HALF MOUNTAIN – For a few days South Magoffin Elementary temporarily had a new mascot.
On Saturday, August 25, the Kentucky Department of Fish and Wildlife was alerted to a bear roaming near the grade school, and a technician checked it out on Sunday.
John Hast, the Bear Program Coordinator for Kentucky Fish and Wildlife, told the Independent on Monday that they sent a technician to check it out on Sunday, and he confirmed the bear had not been getting in the dumpster, so they expected it would continue moving.
“Bears are moving heavily this time of year, trying to put on weight for hibernation,” Hast explained.
However, Monday morning the bear showed up, again, and was just pacing back and forth near the school.
“It didn’t seem to mind being around the school or the people, so we decided to capture it for an evaluation,” Hast said.
Hast explained that it’s rare to see a bear, except in passing, so if one is staying near one area it’s either being fed by people or has an existing injury.
A biologist tranquilized the bear at 1:30 p.m. on Monday, and immediately was able to identify that the male bear was missing one eye, the other eye was cloudy and it was likely blind. The bear was approximately 100 pounds underweight from what a typical bear of that age would weigh.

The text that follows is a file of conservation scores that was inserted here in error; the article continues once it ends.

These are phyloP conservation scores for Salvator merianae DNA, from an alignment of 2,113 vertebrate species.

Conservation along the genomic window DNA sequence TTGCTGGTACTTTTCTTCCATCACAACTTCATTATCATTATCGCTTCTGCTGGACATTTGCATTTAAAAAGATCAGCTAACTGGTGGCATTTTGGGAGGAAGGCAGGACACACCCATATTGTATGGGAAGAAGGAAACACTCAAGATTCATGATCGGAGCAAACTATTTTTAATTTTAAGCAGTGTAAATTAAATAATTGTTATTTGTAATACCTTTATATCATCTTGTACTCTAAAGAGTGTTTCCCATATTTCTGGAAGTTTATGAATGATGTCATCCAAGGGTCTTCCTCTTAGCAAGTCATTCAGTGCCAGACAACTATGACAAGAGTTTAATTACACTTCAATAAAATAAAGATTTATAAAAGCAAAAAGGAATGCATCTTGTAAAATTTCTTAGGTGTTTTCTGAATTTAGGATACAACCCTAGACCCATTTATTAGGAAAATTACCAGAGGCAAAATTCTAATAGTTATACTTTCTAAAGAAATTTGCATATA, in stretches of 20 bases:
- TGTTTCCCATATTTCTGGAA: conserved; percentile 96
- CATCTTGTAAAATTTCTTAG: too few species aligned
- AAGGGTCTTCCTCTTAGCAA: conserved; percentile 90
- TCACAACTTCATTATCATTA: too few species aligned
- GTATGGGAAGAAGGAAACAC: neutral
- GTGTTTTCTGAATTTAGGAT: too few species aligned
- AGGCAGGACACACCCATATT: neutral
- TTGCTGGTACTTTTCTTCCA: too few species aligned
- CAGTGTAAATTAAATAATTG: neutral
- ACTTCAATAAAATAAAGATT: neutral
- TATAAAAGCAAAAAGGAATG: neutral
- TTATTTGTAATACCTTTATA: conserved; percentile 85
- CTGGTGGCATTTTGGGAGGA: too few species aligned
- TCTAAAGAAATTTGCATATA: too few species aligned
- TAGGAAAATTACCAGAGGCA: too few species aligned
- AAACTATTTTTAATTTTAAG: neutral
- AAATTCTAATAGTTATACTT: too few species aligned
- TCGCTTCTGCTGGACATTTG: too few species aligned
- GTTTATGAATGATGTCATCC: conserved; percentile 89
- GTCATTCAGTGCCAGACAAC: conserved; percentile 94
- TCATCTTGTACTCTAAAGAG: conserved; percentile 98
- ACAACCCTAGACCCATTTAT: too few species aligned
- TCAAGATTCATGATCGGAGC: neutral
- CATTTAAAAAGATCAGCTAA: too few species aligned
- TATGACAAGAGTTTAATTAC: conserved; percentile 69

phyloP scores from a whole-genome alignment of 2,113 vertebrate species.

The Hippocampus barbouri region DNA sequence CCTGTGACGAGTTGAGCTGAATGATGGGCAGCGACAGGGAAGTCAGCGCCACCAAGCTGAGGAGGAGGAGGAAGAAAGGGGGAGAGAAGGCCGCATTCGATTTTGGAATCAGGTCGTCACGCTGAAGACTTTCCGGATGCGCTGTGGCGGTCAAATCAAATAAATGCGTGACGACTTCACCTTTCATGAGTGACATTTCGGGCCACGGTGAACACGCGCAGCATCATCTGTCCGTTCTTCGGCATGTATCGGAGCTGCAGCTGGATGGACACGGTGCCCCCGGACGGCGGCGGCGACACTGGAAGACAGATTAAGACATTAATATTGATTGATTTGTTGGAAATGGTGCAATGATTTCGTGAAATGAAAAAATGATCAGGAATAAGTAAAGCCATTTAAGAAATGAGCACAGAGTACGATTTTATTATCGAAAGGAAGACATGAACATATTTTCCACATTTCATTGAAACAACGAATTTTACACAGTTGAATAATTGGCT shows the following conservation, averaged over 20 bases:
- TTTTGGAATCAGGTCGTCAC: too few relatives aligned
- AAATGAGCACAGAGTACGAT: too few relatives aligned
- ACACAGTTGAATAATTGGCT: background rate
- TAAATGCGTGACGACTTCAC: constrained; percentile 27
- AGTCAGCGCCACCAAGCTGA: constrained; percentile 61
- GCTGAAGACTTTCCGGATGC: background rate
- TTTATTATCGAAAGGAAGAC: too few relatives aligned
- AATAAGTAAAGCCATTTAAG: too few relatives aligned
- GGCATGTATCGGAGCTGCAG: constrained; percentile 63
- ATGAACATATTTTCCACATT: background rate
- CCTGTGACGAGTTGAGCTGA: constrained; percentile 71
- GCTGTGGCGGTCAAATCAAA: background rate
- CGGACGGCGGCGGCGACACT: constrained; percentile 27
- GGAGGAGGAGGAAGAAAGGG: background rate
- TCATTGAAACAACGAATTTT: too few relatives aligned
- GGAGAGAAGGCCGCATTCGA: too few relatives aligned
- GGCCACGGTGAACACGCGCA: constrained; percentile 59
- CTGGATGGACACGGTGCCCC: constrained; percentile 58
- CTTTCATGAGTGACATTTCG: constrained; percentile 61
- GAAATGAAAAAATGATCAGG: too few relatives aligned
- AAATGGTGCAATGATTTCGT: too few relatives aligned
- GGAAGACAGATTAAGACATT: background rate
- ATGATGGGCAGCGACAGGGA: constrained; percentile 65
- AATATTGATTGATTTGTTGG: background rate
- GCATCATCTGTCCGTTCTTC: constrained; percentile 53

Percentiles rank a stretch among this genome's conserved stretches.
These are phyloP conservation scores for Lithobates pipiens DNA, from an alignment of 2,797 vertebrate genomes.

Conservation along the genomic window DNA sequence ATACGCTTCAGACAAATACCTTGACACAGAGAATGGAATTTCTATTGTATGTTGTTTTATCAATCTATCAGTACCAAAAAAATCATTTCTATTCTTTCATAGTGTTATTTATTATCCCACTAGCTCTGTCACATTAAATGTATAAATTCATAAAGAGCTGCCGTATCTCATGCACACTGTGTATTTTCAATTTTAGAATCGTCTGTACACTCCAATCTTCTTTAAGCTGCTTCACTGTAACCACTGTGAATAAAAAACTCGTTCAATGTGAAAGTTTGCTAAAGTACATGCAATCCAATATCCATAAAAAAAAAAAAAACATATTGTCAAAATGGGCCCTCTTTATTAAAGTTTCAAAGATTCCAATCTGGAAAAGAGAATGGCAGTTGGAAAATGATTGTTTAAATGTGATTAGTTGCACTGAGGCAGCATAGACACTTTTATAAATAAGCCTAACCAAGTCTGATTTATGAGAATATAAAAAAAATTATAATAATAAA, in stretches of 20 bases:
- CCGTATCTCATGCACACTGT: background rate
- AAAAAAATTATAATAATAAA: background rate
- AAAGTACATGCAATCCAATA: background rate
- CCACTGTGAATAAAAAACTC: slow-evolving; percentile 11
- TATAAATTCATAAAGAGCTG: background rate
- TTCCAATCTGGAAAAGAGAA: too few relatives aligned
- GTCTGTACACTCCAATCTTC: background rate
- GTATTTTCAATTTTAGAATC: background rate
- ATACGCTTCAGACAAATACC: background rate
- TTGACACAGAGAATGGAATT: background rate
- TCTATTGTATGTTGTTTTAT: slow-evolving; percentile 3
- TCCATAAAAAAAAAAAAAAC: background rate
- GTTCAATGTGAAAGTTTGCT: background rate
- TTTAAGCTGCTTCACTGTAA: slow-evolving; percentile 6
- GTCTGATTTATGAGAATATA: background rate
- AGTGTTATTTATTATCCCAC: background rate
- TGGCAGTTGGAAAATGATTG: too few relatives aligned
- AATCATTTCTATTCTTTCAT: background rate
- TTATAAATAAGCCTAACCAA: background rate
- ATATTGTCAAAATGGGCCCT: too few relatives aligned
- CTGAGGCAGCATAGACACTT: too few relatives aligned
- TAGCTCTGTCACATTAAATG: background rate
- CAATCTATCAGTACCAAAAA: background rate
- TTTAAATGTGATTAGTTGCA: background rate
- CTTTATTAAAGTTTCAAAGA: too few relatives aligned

“It was our opinion that this bear was well on its way to starving to death due to injury,” Hast said.
The bear was later euthanized due to its injuries and deteriorating health.
Since the bear population has been on the increase in Magoffin in recent years, Hast suggested that all dumpsters have a chain-link fence with barbed wire, garbage be kept indoors until trash collection day, and grills be cleaned and/or burned off after barbecuing to avoid enticing the bears.
“Our mantra is to be bear-wise,” Hast said. “We don’t want the bears to get used to being fed. A normal acting bear you won’t see, and if we have a problem around a house, we look for the reason why first. They’re usually eating garbage, pet food, smelling a grill – that’s 90 percent of the calls we get, so we try to ID the food source and manage these attractants.”
Hast said bears are usually afraid of people, but if someone accidentally gets near a bear, he recommended to yell at it, put hands over your head and to look big.
“The biggest thing is to let the bear know you’re there,” Hast said.
Photo from Brandie Howard